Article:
This Day in Reds History: Cincinnati's "Tiger" passes on

Billy Werber - OMGreds.com

On this day in Reds history, the last surviving member of the Reds' Jungle Cat Infield passed away.

On this day in 1959, former Red Ken Williams died in Grants Pass, OR at age 68. Williams is best known as baseball's first 30-30 man. He accomplished the feat with 39 home runs and 37 stolen bases for the St. Louis Browns in 1922. His 39 home runs led the league as Babe Ruth missed considerable time that season.

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On this day in 1963, former Red Jeff Treadway was born in Columbus, GA. Primarily a second baseman, Treadway played for Cincinnati in 1987 and 1988 before the Reds sold him to the Braves in the spring of 1989.

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On this day in 2005, the Reds signed Rich Aurilia.

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On this day in 2007, the Reds signed Mark Bellhorn.

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On this day in 2009, Reds Hall of Fame third baseman Billy Werber died in Charlotte, NC at the age of 100. Werber first came up with the Yankees in 1930, but played in only four games that season. He did not return to the majors until 1933. Once again, the Yankees only played him in a couple of games, but New York sold him to the Red Sox early in the season. Werber was a regular in Boston for four years, and he played well, leading the American League in stolen bases twice in that stretch. However, the Red Sox traded him to the Philadelphia Athletics after the 1936 season. He remained productive, but Connie Mack sold him to the Reds in the spring of 1939.

While in Cincinnati, Werber was a good leadoff hitter due to his speed on the bases and his willingness to walk. Werber led the league in runs in 1939 and became the "Tiger" in Cincinnati's Jungle Cat Infield. He also played pretty good defense, which probably explains why Bill McKechnie took a liking to him. The Giants purchased Werber after the 1941 season, and he played one season in New York before retiring.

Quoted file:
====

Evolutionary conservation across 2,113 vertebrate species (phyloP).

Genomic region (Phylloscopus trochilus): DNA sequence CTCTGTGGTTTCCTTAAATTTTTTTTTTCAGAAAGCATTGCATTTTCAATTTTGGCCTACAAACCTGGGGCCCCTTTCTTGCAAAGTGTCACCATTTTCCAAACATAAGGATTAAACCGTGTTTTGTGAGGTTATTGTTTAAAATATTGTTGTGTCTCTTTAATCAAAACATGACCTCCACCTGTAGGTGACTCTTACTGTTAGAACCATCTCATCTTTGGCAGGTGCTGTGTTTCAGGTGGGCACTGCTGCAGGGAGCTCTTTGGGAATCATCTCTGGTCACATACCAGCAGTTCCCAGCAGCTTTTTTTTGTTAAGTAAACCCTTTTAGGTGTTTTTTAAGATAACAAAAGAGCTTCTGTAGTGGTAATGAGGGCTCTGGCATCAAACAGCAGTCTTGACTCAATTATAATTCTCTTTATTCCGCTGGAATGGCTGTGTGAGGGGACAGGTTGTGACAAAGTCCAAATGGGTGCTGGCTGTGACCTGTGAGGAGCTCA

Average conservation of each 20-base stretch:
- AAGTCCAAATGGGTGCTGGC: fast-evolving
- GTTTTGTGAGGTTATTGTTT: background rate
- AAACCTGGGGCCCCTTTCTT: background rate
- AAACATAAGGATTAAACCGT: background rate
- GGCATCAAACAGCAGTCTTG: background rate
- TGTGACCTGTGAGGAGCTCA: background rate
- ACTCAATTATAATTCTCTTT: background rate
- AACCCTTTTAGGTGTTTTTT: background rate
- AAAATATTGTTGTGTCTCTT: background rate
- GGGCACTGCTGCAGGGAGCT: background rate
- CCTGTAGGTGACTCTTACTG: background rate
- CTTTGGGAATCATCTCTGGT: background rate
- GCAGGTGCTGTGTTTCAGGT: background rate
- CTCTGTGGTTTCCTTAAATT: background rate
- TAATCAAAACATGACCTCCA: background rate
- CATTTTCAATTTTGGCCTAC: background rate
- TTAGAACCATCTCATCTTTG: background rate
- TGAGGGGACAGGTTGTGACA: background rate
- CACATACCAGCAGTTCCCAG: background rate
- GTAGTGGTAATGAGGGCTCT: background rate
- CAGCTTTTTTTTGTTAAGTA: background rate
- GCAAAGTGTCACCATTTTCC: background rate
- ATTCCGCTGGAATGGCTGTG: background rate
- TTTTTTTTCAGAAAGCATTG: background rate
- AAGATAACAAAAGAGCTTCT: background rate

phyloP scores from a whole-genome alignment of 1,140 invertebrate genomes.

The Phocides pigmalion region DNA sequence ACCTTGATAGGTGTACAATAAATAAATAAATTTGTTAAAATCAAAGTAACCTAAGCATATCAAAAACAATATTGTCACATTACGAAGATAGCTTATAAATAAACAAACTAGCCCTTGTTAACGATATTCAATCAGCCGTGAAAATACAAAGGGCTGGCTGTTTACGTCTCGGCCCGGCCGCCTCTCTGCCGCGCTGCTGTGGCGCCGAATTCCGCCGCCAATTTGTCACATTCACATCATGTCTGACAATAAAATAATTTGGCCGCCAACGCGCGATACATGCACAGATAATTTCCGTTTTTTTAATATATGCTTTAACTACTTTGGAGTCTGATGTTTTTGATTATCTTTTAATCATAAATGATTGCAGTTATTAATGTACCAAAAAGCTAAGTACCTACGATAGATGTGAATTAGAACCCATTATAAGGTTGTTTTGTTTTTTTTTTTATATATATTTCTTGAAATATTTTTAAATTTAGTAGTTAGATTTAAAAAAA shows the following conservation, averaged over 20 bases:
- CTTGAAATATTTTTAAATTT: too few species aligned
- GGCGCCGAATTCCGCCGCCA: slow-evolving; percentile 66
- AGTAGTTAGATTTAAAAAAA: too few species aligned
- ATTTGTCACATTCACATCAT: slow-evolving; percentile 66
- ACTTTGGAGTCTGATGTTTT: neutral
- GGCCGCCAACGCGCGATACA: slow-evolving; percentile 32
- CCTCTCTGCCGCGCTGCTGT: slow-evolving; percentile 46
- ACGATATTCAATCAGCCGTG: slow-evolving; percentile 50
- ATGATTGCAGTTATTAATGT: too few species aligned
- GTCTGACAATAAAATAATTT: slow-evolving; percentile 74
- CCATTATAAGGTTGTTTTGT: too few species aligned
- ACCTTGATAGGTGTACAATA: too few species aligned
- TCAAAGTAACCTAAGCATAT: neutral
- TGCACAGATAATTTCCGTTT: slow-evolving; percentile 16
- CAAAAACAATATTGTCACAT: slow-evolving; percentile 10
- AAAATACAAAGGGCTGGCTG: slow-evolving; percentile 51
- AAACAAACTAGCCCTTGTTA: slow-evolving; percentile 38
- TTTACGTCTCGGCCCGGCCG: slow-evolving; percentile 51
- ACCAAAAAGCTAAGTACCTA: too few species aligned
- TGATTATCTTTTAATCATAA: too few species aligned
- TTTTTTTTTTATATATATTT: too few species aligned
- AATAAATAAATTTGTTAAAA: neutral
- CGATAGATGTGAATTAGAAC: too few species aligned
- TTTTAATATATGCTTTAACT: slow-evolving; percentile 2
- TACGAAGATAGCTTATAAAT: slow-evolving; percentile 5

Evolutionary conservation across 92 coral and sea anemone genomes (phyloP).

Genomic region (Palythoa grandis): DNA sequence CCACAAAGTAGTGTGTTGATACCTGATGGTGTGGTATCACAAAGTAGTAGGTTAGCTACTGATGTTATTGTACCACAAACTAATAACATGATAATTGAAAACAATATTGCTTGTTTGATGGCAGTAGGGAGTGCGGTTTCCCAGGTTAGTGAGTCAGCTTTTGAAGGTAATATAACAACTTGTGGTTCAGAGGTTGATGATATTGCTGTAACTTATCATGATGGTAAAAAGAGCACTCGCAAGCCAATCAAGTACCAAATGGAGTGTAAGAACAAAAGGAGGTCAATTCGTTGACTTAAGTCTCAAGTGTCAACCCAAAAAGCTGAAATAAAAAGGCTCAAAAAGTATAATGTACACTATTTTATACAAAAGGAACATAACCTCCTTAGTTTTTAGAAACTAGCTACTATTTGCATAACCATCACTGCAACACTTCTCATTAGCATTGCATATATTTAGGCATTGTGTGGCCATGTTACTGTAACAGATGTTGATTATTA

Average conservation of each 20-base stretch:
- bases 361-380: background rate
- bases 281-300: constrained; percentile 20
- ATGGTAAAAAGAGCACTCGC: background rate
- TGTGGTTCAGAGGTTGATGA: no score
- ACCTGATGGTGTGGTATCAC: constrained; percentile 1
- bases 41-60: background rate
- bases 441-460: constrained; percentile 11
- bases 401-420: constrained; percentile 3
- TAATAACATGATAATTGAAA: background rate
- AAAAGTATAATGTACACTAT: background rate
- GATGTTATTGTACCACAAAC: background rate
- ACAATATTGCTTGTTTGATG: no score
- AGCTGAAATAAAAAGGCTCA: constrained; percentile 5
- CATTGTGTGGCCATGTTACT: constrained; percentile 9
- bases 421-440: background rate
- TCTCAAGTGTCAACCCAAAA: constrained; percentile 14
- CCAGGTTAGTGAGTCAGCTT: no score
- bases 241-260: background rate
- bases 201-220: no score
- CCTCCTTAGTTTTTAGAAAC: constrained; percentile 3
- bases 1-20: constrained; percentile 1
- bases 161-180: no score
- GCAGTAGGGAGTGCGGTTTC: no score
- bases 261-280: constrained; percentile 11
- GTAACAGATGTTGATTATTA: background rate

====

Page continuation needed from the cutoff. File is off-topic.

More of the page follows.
Werber was a man of firsts and lasts. He played basketball at Duke and became the school's first All-American in 1930. While with the Reds in 1939, he became the first player to bat on television when he led off against the Dodgers at Ebbets Field on August 26, 1939. Werber was also the last living teammate of Babe Ruth as well as the last living opponent of the Bambino.

In his later days, Werber said he no longer watched baseball, because he did not care for the long hair and beards of players such as Johnny Damon. Werber went so far as to write a letter of complaint to Bud Selig on the issue (Edes, Boston.com). At the time of his death, he was the oldest living major league player.

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On this day in 2010, the Reds signed Jose Arredondo.

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There are still points available from the last trivia question.

1) Who was college basketball's national player of the year at Duke that later won a league MVP award in baseball? This player also set the NCAA single season scoring record during his award-winning season at Duke. The record has since been broken.

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